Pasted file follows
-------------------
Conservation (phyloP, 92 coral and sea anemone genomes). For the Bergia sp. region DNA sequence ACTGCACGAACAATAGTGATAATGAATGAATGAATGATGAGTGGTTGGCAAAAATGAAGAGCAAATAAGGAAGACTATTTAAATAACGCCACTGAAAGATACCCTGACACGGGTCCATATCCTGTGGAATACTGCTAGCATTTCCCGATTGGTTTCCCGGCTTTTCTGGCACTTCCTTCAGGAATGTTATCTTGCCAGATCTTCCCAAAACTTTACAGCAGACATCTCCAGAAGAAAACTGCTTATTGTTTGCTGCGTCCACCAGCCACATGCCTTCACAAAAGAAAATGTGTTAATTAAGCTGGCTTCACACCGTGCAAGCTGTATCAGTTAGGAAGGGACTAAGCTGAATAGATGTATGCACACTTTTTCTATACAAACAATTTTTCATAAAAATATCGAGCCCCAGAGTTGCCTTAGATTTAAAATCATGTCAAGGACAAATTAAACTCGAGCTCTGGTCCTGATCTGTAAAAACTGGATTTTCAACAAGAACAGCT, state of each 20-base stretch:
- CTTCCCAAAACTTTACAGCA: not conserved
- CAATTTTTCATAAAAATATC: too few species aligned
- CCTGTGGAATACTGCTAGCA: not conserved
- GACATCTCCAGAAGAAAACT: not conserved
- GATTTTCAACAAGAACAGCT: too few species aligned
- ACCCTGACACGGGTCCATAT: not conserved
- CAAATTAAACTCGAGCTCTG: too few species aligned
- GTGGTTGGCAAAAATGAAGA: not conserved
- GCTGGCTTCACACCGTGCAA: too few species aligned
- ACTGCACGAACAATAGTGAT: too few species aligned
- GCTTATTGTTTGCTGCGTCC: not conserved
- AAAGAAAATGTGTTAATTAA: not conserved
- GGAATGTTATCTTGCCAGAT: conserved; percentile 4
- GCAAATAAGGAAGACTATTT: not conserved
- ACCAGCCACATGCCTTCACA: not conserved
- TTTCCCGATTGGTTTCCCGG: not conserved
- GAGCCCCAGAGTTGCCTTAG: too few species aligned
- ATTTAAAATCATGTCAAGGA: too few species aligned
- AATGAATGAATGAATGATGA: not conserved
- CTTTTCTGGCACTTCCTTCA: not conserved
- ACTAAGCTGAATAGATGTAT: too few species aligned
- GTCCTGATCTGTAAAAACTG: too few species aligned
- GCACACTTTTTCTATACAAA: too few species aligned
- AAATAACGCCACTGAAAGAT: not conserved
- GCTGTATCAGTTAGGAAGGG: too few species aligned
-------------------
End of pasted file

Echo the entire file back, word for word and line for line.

Conservation (phyloP, 92 coral and sea anemone genomes). For the Bergia sp. region DNA sequence ACTGCACGAACAATAGTGATAATGAATGAATGAATGATGAGTGGTTGGCAAAAATGAAGAGCAAATAAGGAAGACTATTTAAATAACGCCACTGAAAGATACCCTGACACGGGTCCATATCCTGTGGAATACTGCTAGCATTTCCCGATTGGTTTCCCGGCTTTTCTGGCACTTCCTTCAGGAATGTTATCTTGCCAGATCTTCCCAAAACTTTACAGCAGACATCTCCAGAAGAAAACTGCTTATTGTTTGCTGCGTCCACCAGCCACATGCCTTCACAAAAGAAAATGTGTTAATTAAGCTGGCTTCACACCGTGCAAGCTGTATCAGTTAGGAAGGGACTAAGCTGAATAGATGTATGCACACTTTTTCTATACAAACAATTTTTCATAAAAATATCGAGCCCCAGAGTTGCCTTAGATTTAAAATCATGTCAAGGACAAATTAAACTCGAGCTCTGGTCCTGATCTGTAAAAACTGGATTTTCAACAAGAACAGCT, state of each 20-base stretch:
- CTTCCCAAAACTTTACAGCA: not conserved
- CAATTTTTCATAAAAATATC: too few species aligned
- CCTGTGGAATACTGCTAGCA: not conserved
- GACATCTCCAGAAGAAAACT: not conserved
- GATTTTCAACAAGAACAGCT: too few species aligned
- ACCCTGACACGGGTCCATAT: not conserved
- CAAATTAAACTCGAGCTCTG: too few species aligned
- GTGGTTGGCAAAAATGAAGA: not conserved
- GCTGGCTTCACACCGTGCAA: too few species aligned
- ACTGCACGAACAATAGTGAT: too few species aligned
- GCTTATTGTTTGCTGCGTCC: not conserved
- AAAGAAAATGTGTTAATTAA: not conserved
- GGAATGTTATCTTGCCAGAT: conserved; percentile 4
- GCAAATAAGGAAGACTATTT: not conserved
- ACCAGCCACATGCCTTCACA: not conserved
- TTTCCCGATTGGTTTCCCGG: not conserved
- GAGCCCCAGAGTTGCCTTAG: too few species aligned
- ATTTAAAATCATGTCAAGGA: too few species aligned
- AATGAATGAATGAATGATGA: not conserved
- CTTTTCTGGCACTTCCTTCA: not conserved
- ACTAAGCTGAATAGATGTAT: too few species aligned
- GTCCTGATCTGTAAAAACTG: too few species aligned
- GCACACTTTTTCTATACAAA: too few species aligned
- AAATAACGCCACTGAAAGAT: not conserved
- GCTGTATCAGTTAGGAAGGG: too few species aligned